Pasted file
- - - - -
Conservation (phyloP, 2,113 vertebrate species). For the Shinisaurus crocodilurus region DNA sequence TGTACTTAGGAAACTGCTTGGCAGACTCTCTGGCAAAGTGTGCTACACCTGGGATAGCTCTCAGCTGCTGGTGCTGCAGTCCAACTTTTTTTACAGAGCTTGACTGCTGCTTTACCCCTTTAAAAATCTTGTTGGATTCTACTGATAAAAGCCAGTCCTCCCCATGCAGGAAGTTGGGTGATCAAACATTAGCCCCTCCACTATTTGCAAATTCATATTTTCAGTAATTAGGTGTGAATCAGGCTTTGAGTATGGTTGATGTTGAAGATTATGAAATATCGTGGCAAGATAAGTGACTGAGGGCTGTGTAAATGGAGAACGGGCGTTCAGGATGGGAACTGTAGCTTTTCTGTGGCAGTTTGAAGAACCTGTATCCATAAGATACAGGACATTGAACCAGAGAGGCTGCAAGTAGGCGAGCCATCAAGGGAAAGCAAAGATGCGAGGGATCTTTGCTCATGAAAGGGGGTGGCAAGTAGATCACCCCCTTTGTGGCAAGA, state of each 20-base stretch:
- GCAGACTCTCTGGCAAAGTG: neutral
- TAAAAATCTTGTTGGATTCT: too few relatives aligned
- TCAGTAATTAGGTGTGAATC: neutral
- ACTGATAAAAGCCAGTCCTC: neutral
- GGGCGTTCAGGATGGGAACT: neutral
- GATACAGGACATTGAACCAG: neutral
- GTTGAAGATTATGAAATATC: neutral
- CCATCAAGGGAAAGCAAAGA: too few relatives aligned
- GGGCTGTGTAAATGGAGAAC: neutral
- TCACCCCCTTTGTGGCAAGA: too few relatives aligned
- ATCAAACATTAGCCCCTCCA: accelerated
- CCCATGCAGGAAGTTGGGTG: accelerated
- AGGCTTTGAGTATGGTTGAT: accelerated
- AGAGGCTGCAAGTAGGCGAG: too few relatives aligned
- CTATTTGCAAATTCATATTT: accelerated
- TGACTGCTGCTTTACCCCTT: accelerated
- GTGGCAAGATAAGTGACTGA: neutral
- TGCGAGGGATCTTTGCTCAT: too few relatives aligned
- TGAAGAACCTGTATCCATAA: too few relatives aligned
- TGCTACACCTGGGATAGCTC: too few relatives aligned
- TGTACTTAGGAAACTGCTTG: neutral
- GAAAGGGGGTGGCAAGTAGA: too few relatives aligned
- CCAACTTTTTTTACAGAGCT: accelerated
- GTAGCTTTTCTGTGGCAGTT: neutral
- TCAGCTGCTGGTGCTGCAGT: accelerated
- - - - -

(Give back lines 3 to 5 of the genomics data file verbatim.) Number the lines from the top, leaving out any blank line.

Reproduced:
- TAAAAATCTTGTTGGATTCT: too few relatives aligned
- TCAGTAATTAGGTGTGAATC: neutral
- ACTGATAAAAGCCAGTCCTC: neutral